There are more advantages, however risks are you'll locate your own particular purpose behind becoming hopelessly enamored with SUP. It's not only a trend (please disregard the naysayers.. they're simply desirous). The game of stand up paddleboarding has been around for quite a long time.

A Complete Guide to Buying Your First SUP Board

 The reason for the SUP Board Guide is to give an asset on the numerous parts of this game, particularly for those of us who are generally new to SUP. At first the most imperative viewpoint will include discovering your first board. This post will ideally help you with this procedure.

Where to Begin

Your Playing Field

The main board ought to be something that will give you a chance to learn SUP and get settled in your own environs and at your own pace.

To start with consider where you will be utilizing the board. It is safe to say that you are wanting to utilize your board principally in flatwater conditions? For instance, in the event that you live almost a lake, lake or narrows. Some place you are unrealistic to experience huge surf. These are incredible conditions to take your SUP board on longer oars, or train towards an objective of entering your neighborhood SUP race circuit.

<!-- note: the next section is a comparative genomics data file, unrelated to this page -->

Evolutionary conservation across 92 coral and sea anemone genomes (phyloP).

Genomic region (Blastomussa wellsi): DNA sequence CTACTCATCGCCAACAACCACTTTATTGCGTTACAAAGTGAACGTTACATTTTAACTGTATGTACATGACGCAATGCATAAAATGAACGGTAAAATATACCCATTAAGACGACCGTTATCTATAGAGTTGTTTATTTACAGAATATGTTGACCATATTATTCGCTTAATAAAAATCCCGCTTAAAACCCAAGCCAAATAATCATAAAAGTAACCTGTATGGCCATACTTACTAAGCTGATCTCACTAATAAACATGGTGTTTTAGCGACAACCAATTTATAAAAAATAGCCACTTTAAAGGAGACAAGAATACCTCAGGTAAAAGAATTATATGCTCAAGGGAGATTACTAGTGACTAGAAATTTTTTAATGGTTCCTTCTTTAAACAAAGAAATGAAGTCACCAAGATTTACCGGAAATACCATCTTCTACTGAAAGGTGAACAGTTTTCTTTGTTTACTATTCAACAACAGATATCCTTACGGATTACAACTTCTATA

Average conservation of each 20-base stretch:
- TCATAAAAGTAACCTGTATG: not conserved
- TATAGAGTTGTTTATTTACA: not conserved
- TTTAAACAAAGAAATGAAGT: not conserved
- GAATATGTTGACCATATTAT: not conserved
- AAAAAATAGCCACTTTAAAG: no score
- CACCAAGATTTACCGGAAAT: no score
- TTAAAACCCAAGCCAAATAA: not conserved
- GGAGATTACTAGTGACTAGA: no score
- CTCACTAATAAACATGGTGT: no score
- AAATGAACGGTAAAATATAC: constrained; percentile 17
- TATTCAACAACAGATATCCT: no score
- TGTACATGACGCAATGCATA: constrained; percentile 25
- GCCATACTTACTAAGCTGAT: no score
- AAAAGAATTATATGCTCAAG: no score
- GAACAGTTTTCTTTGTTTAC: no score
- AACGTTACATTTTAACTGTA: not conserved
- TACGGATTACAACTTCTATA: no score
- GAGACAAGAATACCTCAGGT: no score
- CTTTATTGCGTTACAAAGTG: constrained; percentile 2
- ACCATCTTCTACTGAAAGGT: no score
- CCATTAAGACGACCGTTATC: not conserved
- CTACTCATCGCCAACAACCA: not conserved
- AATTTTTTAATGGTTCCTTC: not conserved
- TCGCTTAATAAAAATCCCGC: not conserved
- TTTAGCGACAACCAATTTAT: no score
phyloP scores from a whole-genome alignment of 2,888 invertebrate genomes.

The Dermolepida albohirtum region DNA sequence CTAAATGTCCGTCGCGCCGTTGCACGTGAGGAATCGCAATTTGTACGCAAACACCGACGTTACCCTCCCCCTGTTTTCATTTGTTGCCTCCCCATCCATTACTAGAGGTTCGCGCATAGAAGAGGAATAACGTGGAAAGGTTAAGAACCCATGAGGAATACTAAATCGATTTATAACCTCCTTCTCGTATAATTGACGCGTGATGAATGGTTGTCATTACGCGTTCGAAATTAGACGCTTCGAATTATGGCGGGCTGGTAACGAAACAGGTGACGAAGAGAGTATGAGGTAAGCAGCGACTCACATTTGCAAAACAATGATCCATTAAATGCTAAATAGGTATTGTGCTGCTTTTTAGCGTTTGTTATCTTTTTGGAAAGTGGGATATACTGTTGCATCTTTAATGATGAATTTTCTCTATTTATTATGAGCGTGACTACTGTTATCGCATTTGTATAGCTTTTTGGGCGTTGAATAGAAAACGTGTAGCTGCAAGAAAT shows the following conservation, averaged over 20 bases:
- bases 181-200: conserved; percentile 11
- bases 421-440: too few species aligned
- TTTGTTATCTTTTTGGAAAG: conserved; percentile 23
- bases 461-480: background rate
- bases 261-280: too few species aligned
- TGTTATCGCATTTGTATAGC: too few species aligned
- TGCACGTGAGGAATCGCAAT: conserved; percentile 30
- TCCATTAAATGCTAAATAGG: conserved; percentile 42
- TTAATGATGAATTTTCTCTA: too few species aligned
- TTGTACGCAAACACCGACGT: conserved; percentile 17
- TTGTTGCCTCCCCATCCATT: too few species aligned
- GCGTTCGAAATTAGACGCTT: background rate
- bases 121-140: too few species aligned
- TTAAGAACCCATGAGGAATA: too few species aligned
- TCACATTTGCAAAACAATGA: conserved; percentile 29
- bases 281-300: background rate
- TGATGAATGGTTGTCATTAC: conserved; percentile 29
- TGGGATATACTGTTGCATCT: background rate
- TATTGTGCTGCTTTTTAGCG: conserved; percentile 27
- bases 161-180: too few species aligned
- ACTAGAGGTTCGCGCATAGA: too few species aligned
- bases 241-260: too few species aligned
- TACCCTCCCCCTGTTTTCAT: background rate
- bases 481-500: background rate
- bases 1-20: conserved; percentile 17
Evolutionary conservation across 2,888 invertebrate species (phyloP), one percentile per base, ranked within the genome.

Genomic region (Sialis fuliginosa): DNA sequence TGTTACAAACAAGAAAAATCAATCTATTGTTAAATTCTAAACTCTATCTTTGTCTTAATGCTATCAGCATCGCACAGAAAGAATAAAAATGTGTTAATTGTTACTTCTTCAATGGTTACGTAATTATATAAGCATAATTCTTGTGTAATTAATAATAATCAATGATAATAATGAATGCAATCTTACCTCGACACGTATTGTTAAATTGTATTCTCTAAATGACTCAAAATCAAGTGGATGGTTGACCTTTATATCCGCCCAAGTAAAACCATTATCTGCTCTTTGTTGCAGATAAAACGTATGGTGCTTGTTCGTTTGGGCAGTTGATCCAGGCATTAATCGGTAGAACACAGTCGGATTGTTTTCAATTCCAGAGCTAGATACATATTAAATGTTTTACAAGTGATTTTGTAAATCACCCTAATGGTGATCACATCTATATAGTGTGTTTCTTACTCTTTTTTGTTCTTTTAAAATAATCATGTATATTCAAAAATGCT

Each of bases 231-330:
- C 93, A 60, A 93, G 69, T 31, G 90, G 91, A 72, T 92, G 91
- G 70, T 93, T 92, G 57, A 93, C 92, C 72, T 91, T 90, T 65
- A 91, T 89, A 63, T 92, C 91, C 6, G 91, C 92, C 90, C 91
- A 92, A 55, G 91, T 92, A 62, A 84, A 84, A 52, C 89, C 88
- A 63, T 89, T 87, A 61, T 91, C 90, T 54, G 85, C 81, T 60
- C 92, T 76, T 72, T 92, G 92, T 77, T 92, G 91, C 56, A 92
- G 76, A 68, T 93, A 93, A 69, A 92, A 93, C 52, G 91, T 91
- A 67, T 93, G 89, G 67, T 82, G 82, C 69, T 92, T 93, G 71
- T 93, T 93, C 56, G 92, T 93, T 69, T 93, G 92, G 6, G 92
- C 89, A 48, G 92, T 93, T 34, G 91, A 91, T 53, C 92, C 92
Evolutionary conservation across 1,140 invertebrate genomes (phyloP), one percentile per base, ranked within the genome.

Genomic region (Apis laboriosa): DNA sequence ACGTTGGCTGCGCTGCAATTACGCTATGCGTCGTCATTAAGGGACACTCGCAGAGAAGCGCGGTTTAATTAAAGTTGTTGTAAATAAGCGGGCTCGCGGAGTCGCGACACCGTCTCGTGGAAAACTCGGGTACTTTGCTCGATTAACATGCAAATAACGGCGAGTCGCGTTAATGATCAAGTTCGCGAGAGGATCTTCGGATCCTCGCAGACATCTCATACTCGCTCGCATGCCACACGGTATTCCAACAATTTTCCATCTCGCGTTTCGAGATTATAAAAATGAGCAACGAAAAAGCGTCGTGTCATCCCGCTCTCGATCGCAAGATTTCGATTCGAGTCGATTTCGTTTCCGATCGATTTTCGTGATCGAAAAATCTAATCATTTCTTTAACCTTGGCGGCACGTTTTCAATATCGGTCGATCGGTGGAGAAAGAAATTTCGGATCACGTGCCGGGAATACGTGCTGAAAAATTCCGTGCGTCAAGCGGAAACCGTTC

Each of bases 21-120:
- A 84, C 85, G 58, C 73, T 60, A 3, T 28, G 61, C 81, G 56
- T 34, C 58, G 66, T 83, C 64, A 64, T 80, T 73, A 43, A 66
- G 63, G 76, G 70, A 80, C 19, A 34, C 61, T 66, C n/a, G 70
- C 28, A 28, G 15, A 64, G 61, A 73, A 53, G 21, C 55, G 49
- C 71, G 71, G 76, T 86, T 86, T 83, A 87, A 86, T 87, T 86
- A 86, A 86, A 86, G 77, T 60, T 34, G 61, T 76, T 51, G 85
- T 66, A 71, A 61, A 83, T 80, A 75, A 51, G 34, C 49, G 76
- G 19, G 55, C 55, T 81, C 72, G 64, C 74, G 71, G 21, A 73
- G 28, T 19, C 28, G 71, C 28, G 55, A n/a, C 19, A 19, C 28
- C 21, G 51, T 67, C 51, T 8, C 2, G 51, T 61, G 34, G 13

You can simply expect a little hack, yet generally, this board would be outlined as all-purpose flatwater touring board with a displacement bow and good overall stability

Wider boards will usually add to the stability, as will rails with added thickness and volume.

In the event that your point is to begin in the waves, you're going to search for something with surf board design attributes. This may include a thruster fin set-up(three fins – one centered, one on each side).